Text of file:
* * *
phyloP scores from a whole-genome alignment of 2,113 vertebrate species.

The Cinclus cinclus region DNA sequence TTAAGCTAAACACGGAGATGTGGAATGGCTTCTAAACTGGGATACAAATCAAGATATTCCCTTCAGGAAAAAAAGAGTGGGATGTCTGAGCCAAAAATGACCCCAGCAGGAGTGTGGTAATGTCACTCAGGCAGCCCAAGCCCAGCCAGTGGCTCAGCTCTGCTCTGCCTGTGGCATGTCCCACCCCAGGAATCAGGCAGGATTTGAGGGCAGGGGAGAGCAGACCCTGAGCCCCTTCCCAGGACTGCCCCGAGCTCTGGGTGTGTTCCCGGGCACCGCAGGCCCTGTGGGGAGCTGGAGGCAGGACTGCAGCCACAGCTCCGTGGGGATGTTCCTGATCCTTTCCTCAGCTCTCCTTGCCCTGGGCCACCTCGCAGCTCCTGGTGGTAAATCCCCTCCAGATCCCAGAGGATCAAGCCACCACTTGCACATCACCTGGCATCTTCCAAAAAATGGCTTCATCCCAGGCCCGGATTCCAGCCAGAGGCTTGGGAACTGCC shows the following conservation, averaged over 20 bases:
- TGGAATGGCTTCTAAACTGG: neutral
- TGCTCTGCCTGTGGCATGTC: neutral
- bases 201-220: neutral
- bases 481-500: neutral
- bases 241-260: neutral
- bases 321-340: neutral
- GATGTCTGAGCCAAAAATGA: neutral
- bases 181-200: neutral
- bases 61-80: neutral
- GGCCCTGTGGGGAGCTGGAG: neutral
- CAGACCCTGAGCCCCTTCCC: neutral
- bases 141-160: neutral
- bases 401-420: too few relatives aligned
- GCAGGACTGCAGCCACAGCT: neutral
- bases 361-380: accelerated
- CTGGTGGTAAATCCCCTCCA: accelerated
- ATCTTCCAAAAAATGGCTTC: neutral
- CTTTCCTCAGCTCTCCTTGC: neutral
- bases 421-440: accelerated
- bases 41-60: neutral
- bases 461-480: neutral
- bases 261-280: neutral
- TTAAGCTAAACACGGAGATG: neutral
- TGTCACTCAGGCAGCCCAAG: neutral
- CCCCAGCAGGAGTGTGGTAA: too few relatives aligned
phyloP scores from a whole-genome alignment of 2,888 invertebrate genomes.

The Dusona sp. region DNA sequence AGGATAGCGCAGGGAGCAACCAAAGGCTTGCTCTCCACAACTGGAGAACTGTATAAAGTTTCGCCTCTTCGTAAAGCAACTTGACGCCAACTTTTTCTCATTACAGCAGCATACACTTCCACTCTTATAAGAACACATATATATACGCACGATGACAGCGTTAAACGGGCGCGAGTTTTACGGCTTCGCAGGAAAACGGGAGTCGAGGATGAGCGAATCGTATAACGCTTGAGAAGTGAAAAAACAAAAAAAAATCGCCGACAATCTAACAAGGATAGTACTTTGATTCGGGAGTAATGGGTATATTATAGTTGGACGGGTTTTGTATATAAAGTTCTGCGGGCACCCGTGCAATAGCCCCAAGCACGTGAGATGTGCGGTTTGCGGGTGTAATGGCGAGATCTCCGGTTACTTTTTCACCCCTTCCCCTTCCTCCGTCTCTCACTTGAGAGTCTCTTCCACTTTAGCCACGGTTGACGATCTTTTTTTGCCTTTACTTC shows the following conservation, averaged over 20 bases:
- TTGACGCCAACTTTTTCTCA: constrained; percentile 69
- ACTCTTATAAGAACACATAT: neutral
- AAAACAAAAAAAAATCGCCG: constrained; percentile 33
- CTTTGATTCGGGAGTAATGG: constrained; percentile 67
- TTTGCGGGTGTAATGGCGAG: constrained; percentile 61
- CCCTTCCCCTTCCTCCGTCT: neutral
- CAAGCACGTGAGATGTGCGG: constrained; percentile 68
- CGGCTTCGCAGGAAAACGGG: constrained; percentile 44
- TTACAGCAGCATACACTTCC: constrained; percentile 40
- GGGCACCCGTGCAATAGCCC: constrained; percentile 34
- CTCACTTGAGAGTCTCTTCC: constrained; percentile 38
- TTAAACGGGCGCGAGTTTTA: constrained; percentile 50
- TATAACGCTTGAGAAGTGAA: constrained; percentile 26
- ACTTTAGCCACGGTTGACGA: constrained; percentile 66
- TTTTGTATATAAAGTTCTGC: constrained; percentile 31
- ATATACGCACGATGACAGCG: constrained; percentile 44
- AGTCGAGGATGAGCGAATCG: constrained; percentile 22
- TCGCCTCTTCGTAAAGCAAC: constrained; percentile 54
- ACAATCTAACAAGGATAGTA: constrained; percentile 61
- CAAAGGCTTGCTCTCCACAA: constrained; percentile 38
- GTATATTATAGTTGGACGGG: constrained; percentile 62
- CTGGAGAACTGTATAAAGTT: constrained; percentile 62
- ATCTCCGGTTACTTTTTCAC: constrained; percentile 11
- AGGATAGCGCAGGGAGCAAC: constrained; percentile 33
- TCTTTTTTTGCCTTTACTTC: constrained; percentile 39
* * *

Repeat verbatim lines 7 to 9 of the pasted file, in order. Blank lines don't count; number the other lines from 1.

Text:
- bases 241-260: neutral
- bases 321-340: neutral
- GATGTCTGAGCCAAAAATGA: neutral